It would only take one of the most prolific trading corporations to start the ball rolling. It would say to its suppliers and customers: “We are now paying you or charging you in a new currency. It is valued by dividing the world’s necessary basic money supply by the tonnage of gold. Because the tonnage of gold hardly changes from year to year, then the new currency unit will be a reliable standard which we can use from now onwards. We will also record the amount of new money we have created on a publicly available world database together with brief transaction details (even those between our different departments in different countries). We will also put all our previous moneys and accounts into escrow for the time being (to be sorted out later) and re-start our accounting software from scratch with the new money. From now onwards, if we already have some new money on hand whenever we pay suppliers we will use ‘old’ new money first (to prevent double-counting), making up any balance with ‘new’ new money which we create and then record on the world database.”
The new currency could only start with a single corporation but I am assuming that it will do so only after it has consulted beforehand with half-a-dozen or so other large corporations (this number, due to our long-time small-group ancestry, being the limit of any effective decision-making committee) and have agreed that the new system is a goer. Half a dozen of the largest corporations, together with the rationale that lies behind it, would be sufficient for all the others to follow as transactions flow downwards or even de novo among their own networks.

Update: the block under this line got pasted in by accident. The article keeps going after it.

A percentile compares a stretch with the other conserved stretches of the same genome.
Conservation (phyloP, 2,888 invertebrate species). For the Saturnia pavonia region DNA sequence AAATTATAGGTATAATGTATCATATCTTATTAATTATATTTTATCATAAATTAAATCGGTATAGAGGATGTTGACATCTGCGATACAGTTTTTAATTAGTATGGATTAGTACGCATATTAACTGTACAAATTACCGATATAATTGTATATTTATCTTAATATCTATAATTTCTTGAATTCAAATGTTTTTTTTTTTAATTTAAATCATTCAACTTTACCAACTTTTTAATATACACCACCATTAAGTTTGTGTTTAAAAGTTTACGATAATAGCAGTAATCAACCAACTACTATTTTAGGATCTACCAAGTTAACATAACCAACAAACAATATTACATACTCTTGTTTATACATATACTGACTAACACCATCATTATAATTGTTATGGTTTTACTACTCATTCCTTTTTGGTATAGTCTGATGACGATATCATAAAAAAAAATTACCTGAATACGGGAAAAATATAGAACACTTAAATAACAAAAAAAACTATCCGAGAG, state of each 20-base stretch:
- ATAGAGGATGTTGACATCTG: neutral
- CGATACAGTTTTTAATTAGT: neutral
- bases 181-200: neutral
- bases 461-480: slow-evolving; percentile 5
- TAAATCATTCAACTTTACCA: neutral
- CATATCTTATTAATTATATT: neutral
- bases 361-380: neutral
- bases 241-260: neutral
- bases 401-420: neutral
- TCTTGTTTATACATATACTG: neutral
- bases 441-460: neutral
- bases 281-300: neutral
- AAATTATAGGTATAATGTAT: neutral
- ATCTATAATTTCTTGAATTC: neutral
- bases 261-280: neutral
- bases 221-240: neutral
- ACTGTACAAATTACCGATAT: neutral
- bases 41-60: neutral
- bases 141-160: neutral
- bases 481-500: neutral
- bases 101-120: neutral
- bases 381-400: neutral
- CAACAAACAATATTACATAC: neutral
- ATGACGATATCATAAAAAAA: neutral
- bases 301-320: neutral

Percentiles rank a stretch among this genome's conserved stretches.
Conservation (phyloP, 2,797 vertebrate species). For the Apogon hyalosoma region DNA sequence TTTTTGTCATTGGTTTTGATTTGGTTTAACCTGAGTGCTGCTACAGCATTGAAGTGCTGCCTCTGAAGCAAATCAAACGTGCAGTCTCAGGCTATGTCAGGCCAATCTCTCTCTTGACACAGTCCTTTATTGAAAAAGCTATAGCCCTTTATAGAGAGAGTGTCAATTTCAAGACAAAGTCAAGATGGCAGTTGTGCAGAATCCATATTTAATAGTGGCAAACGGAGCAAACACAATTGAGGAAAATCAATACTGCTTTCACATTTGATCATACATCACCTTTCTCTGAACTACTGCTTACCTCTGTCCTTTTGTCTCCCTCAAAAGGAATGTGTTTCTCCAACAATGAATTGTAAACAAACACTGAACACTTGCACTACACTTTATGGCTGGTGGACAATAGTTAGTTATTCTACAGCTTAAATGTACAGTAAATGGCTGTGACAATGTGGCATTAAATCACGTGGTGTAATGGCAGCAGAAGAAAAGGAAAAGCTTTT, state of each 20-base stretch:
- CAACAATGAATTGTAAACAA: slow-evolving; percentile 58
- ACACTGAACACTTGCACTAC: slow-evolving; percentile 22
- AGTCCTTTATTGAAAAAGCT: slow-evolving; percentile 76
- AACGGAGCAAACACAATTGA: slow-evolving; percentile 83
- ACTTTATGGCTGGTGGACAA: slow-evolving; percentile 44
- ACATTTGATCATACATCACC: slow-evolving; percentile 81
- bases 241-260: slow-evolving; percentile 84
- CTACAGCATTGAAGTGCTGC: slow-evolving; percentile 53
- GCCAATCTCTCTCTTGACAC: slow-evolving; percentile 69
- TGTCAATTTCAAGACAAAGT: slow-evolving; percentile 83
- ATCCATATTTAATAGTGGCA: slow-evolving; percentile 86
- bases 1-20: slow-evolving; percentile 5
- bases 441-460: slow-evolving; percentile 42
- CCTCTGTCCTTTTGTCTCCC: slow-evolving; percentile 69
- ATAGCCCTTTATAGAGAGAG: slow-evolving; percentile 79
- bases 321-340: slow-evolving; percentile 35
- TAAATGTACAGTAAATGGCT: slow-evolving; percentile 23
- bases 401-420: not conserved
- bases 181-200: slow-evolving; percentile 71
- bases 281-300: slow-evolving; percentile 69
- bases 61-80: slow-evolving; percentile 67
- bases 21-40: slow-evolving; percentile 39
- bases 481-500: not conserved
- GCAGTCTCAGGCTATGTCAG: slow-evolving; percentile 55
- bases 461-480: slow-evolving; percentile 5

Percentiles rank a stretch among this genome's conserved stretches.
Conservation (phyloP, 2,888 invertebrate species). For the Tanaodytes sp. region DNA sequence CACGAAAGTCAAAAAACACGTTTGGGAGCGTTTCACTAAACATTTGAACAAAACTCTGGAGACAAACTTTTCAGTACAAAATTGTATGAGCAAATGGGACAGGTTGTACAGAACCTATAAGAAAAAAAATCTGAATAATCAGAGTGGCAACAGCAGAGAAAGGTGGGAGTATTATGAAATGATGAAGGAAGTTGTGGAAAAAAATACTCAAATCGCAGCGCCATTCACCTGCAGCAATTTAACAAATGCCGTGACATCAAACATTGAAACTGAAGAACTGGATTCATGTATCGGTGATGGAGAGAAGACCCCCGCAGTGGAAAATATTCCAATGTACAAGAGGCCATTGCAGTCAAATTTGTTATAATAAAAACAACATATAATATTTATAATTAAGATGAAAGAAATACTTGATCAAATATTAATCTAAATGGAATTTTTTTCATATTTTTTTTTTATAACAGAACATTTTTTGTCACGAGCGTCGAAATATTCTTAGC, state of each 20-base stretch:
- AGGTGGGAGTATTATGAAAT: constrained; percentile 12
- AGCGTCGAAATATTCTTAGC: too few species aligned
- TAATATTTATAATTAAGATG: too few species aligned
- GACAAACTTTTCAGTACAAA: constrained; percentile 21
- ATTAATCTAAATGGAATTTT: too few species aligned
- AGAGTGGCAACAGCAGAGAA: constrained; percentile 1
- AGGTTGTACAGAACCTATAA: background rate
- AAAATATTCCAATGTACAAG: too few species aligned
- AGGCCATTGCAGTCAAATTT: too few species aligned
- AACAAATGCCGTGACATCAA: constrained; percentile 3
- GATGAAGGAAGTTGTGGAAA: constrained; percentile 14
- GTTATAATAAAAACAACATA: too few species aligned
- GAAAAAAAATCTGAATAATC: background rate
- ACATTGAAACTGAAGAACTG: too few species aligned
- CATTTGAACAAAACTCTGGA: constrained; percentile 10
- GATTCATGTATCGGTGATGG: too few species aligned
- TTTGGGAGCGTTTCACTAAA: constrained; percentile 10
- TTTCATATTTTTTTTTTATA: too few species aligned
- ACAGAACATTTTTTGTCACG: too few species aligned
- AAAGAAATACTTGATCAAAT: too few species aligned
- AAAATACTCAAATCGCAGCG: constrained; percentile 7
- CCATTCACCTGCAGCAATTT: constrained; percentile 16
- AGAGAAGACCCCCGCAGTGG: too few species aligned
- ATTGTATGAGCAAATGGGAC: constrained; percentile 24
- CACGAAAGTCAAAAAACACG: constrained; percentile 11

What would happen? There would be three main consequences. 1. The new money would rattle down like a benign machine-gun to the smallest village shop anywhere in the world within days; 2. The new money would never exceed the basic supply that was needed to keep the world economy going (thus inflation would never happen again); 3. For a while, the new money and existing nationalist currencies (at their previous valuations) would co-exist.
Governments would need to continue with their own currencies for a while in order to continue to pay any additional welfare benefits and to terminate transactions that have already taken place but not completely fulfilled. For reasons of nostalgia they would probably want to retain the names of their previous currencies but their actual value would very soon need to be recalibrated by being tied in some fixed ratio to the new world trading currency. If they did not do so then their own import and export businesses would collapse tout court and the rest would follow. Such dual currency systems — such as the deutschmark and rentenmark which co-existed in 1920s Germany — don’t last long before people (not governments) decide one way or the other, but in the case I’m describing it would last long enough until a the new currency (or a recalibrated old one) would be obligatory in the shops.
One of my friends frequently jibes me with my tendency to make forecasts. As well he might (though I like to think that 51% of my forecasts do in fact come true!) Well, the above is one which will have to await a world-wide currency catastrophe or maybe when only a week-end away. It may be after my time. Maybe my grandchildren will say to their children: “Well Grandad was as mad a coot and never trimmed his hair, but he was right on this one.” Maybe I’ll be watching from some deep quantum level database from which my earthly grandchildren will not hear me yelp, “I told you so!”